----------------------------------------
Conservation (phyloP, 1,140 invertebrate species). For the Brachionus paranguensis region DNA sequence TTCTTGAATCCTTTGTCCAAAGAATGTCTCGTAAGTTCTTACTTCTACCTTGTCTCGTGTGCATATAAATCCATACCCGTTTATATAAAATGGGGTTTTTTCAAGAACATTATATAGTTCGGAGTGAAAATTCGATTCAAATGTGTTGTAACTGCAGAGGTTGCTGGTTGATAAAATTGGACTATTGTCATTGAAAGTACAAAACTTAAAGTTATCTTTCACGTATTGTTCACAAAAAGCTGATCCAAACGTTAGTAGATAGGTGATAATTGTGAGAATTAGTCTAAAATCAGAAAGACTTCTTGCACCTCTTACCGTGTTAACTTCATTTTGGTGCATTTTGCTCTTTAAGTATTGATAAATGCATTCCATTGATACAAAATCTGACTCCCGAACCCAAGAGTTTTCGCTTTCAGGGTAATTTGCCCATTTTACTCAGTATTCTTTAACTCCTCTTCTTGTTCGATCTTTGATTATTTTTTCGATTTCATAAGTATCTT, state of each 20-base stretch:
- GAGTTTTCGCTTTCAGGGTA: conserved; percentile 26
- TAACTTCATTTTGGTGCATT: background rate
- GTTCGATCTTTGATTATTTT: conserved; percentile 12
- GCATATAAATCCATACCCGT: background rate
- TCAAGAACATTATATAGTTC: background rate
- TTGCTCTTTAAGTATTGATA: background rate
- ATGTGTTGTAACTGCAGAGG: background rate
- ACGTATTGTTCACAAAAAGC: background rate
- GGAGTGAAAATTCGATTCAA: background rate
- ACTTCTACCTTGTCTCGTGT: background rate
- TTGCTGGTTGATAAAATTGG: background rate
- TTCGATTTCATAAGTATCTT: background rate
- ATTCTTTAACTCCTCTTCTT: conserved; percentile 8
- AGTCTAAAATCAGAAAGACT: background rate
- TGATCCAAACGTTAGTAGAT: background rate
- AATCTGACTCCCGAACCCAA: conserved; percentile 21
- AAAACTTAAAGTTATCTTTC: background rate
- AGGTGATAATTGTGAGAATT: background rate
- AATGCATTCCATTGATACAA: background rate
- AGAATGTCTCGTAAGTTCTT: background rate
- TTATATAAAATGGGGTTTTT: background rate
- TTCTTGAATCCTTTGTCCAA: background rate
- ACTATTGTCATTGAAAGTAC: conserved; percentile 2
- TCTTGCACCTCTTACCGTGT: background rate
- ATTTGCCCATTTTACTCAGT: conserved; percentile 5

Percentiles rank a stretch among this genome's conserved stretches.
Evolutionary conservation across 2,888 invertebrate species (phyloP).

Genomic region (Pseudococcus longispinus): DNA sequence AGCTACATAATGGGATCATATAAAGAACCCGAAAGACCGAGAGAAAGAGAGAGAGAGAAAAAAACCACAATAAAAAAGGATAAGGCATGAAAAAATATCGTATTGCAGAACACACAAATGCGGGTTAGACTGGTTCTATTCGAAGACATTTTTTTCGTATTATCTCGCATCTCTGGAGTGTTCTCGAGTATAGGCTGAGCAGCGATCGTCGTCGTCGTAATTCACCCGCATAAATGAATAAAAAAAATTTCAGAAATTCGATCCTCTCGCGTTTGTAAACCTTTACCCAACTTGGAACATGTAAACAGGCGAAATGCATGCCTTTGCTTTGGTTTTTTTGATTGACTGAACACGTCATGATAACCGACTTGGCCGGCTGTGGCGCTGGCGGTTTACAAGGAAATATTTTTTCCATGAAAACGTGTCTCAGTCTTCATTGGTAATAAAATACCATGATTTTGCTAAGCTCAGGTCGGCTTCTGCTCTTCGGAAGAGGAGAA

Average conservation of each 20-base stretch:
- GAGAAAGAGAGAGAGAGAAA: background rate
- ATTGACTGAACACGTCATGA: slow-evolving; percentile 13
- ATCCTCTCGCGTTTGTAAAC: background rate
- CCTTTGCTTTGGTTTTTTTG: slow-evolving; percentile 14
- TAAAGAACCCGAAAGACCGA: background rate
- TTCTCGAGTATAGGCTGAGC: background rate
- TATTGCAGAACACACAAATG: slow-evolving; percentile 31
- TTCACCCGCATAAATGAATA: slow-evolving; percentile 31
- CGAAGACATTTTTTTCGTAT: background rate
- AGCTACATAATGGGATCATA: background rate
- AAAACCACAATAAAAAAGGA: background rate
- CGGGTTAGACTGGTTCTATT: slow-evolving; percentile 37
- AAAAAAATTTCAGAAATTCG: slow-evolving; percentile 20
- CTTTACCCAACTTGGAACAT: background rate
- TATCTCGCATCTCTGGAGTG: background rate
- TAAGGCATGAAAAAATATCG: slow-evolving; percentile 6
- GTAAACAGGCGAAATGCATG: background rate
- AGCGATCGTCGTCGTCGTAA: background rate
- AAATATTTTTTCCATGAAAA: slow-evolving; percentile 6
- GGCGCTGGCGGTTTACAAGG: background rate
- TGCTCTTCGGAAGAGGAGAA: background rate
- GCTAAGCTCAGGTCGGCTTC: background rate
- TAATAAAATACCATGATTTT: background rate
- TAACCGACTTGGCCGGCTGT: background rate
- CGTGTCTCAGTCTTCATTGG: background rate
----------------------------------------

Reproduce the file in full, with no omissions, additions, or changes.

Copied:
Conservation (phyloP, 1,140 invertebrate species). For the Brachionus paranguensis region DNA sequence TTCTTGAATCCTTTGTCCAAAGAATGTCTCGTAAGTTCTTACTTCTACCTTGTCTCGTGTGCATATAAATCCATACCCGTTTATATAAAATGGGGTTTTTTCAAGAACATTATATAGTTCGGAGTGAAAATTCGATTCAAATGTGTTGTAACTGCAGAGGTTGCTGGTTGATAAAATTGGACTATTGTCATTGAAAGTACAAAACTTAAAGTTATCTTTCACGTATTGTTCACAAAAAGCTGATCCAAACGTTAGTAGATAGGTGATAATTGTGAGAATTAGTCTAAAATCAGAAAGACTTCTTGCACCTCTTACCGTGTTAACTTCATTTTGGTGCATTTTGCTCTTTAAGTATTGATAAATGCATTCCATTGATACAAAATCTGACTCCCGAACCCAAGAGTTTTCGCTTTCAGGGTAATTTGCCCATTTTACTCAGTATTCTTTAACTCCTCTTCTTGTTCGATCTTTGATTATTTTTTCGATTTCATAAGTATCTT, state of each 20-base stretch:
- GAGTTTTCGCTTTCAGGGTA: conserved; percentile 26
- TAACTTCATTTTGGTGCATT: background rate
- GTTCGATCTTTGATTATTTT: conserved; percentile 12
- GCATATAAATCCATACCCGT: background rate
- TCAAGAACATTATATAGTTC: background rate
- TTGCTCTTTAAGTATTGATA: background rate
- ATGTGTTGTAACTGCAGAGG: background rate
- ACGTATTGTTCACAAAAAGC: background rate
- GGAGTGAAAATTCGATTCAA: background rate
- ACTTCTACCTTGTCTCGTGT: background rate
- TTGCTGGTTGATAAAATTGG: background rate
- TTCGATTTCATAAGTATCTT: background rate
- ATTCTTTAACTCCTCTTCTT: conserved; percentile 8
- AGTCTAAAATCAGAAAGACT: background rate
- TGATCCAAACGTTAGTAGAT: background rate
- AATCTGACTCCCGAACCCAA: conserved; percentile 21
- AAAACTTAAAGTTATCTTTC: background rate
- AGGTGATAATTGTGAGAATT: background rate
- AATGCATTCCATTGATACAA: background rate
- AGAATGTCTCGTAAGTTCTT: background rate
- TTATATAAAATGGGGTTTTT: background rate
- TTCTTGAATCCTTTGTCCAA: background rate
- ACTATTGTCATTGAAAGTAC: conserved; percentile 2
- TCTTGCACCTCTTACCGTGT: background rate
- ATTTGCCCATTTTACTCAGT: conserved; percentile 5

Percentiles rank a stretch among this genome's conserved stretches.
Evolutionary conservation across 2,888 invertebrate species (phyloP).

Genomic region (Pseudococcus longispinus): DNA sequence AGCTACATAATGGGATCATATAAAGAACCCGAAAGACCGAGAGAAAGAGAGAGAGAGAAAAAAACCACAATAAAAAAGGATAAGGCATGAAAAAATATCGTATTGCAGAACACACAAATGCGGGTTAGACTGGTTCTATTCGAAGACATTTTTTTCGTATTATCTCGCATCTCTGGAGTGTTCTCGAGTATAGGCTGAGCAGCGATCGTCGTCGTCGTAATTCACCCGCATAAATGAATAAAAAAAATTTCAGAAATTCGATCCTCTCGCGTTTGTAAACCTTTACCCAACTTGGAACATGTAAACAGGCGAAATGCATGCCTTTGCTTTGGTTTTTTTGATTGACTGAACACGTCATGATAACCGACTTGGCCGGCTGTGGCGCTGGCGGTTTACAAGGAAATATTTTTTCCATGAAAACGTGTCTCAGTCTTCATTGGTAATAAAATACCATGATTTTGCTAAGCTCAGGTCGGCTTCTGCTCTTCGGAAGAGGAGAA

Average conservation of each 20-base stretch:
- GAGAAAGAGAGAGAGAGAAA: background rate
- ATTGACTGAACACGTCATGA: slow-evolving; percentile 13
- ATCCTCTCGCGTTTGTAAAC: background rate
- CCTTTGCTTTGGTTTTTTTG: slow-evolving; percentile 14
- TAAAGAACCCGAAAGACCGA: background rate
- TTCTCGAGTATAGGCTGAGC: background rate
- TATTGCAGAACACACAAATG: slow-evolving; percentile 31
- TTCACCCGCATAAATGAATA: slow-evolving; percentile 31
- CGAAGACATTTTTTTCGTAT: background rate
- AGCTACATAATGGGATCATA: background rate
- AAAACCACAATAAAAAAGGA: background rate
- CGGGTTAGACTGGTTCTATT: slow-evolving; percentile 37
- AAAAAAATTTCAGAAATTCG: slow-evolving; percentile 20
- CTTTACCCAACTTGGAACAT: background rate
- TATCTCGCATCTCTGGAGTG: background rate
- TAAGGCATGAAAAAATATCG: slow-evolving; percentile 6
- GTAAACAGGCGAAATGCATG: background rate
- AGCGATCGTCGTCGTCGTAA: background rate
- AAATATTTTTTCCATGAAAA: slow-evolving; percentile 6
- GGCGCTGGCGGTTTACAAGG: background rate
- TGCTCTTCGGAAGAGGAGAA: background rate
- GCTAAGCTCAGGTCGGCTTC: background rate
- TAATAAAATACCATGATTTT: background rate
- TAACCGACTTGGCCGGCTGT: background rate
- CGTGTCTCAGTCTTCATTGG: background rate